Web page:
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#4575096 - 11/15/17 02:59 PM Regenerative braking yay/nay?
MoneyJohn Offline


Registered: 03/01/12
Posts: 165
Loc: Southern NY
I am not too sure if this is a right forum for this question. Admins can feel free to move accordingly.

This question is on my mind for a while. One of my vehicles has regenerative braking whereas other one does not. I personally do not like regenerative braking, esp for city driving. Many times I go from a light to the next one without my foot on an accelerator, the car just rolls. Whereas that is not possible in Forester because of regenerative braking. Sometimes I have to push pedal even on a downward slope.

What do others feel about regenerative braking? What are the benefits that I have failed to realize?

Many thanks in advance.
_________________________
2015 Subaru Forester 2.5i Premium w/ EyeSight
2006 Nissan Sentra 1.8S Special Edition

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#4575105 - 11/15/17 03:07 PM Re: Regenerative braking yay/nay? [Re: MoneyJohn]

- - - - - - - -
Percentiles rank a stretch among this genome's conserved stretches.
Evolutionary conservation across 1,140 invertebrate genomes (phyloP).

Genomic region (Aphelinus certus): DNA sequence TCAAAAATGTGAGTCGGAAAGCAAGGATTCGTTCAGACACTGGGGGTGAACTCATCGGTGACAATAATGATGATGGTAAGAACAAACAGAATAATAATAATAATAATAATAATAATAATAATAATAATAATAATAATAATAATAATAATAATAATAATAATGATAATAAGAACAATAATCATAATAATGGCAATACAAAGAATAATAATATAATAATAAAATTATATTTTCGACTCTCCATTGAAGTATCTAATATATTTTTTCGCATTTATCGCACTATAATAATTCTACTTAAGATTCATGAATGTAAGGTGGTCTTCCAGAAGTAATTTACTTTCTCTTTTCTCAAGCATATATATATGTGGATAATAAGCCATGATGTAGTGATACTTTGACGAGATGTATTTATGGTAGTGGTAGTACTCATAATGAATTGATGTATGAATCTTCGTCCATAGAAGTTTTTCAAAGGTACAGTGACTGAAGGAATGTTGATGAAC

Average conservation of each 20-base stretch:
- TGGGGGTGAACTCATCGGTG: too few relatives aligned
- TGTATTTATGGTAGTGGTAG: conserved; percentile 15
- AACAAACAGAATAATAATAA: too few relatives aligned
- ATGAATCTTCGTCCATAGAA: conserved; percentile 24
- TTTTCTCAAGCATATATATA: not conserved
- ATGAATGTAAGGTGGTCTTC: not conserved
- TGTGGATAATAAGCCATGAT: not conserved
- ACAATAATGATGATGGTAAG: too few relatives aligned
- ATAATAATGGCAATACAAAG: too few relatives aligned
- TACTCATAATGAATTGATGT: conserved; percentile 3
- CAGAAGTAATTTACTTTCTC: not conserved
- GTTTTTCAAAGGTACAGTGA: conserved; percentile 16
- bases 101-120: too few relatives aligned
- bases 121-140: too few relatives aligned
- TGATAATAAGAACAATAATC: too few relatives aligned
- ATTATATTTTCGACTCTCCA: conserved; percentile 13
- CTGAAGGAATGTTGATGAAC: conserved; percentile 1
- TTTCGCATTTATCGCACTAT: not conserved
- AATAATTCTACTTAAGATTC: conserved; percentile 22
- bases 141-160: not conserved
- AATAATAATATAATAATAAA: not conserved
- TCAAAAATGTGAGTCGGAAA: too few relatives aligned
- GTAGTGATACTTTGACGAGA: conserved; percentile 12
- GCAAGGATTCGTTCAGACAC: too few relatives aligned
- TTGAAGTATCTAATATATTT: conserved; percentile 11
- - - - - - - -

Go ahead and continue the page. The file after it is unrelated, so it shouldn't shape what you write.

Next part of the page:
Eddie Offline


Registered: 12/07/03
Posts: 9382
Loc: Florida, Cape Coral
You get away with idling from light to light? I didn't realize 2006 Foresters had regenerative braking. I thought it was used in electric and Hy-bread vehicles only. Enlighten me. Ed
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#4575123 - 11/15/17 03:19 PM Re: Regenerative braking yay/nay? [Re: MoneyJohn]
nthach Online   content


Registered: 01/02/04
Posts: 3665
Loc: California
Unless Subaru installed some sort of KERS or the "mild" hybrid system off the XV Crosstrek Hybrid, I doubt you have any provision for regenerative braking.

The Forester's CVT control logic probably incorporates better hill sensing and will hold back a "range" or two to keep it going steady down hill. Most automatics/CVTs have grade logic control that theoretically helps going up and down hill. In my experience the system does work well in some but I've always had to manually shift the Subies I've driven to get some decent acceleration up and deceleration down.

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#4575143 - 11/15/17 03:32 PM Re: Regenerative braking yay/nay? [Re: MoneyJohn]
Cujet Offline


Registered: 02/15/03
Posts: 6973
Loc: Jupiter, Florida
I think you mean that the engine is still commanded to produce some power, even while braking. Manufacturers do this to keep catalytic converters warm and effective.

I prefer a vehicle that cuts fuel flow on throttle lift.

Try selecting neutral when decelerating. You might find that the engine is FAR above idle with the brakes applied. I find this annoying.
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#4575151 - 11/15/17 03:35 PM Re: Regenerative braking yay/nay? [Re: nthach]